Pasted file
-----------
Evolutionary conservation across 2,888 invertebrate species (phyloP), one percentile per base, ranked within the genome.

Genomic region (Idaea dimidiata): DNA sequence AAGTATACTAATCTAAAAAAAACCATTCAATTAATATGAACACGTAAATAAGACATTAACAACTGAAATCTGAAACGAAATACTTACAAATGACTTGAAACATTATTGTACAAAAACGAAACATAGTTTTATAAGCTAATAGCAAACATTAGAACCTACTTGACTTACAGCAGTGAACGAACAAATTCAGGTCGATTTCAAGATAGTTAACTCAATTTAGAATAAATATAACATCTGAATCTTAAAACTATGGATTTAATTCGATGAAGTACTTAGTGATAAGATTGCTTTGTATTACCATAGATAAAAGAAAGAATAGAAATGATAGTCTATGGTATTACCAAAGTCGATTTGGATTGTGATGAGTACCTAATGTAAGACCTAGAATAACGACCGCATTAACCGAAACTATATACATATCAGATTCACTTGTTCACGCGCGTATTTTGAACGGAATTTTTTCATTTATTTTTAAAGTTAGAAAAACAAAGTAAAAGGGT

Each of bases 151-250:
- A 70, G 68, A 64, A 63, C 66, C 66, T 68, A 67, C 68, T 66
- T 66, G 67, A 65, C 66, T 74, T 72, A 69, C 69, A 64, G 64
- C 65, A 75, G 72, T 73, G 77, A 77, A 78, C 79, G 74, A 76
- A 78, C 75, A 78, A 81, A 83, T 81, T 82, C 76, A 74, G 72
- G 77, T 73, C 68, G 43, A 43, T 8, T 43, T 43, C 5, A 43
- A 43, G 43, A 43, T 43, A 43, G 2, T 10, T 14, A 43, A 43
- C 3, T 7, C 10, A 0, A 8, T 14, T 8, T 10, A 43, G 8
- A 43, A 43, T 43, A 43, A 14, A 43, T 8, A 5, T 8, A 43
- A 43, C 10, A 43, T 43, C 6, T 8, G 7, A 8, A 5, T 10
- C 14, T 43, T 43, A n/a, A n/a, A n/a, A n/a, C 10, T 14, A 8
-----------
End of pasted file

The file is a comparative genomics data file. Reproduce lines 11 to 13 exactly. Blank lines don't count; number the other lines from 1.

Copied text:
- A 43, A 43, T 43, A 43, A 14, A 43, T 8, A 5, T 8, A 43
- A 43, C 10, A 43, T 43, C 6, T 8, G 7, A 8, A 5, T 10
- C 14, T 43, T 43, A n/a, A n/a, A n/a, A n/a, C 10, T 14, A 8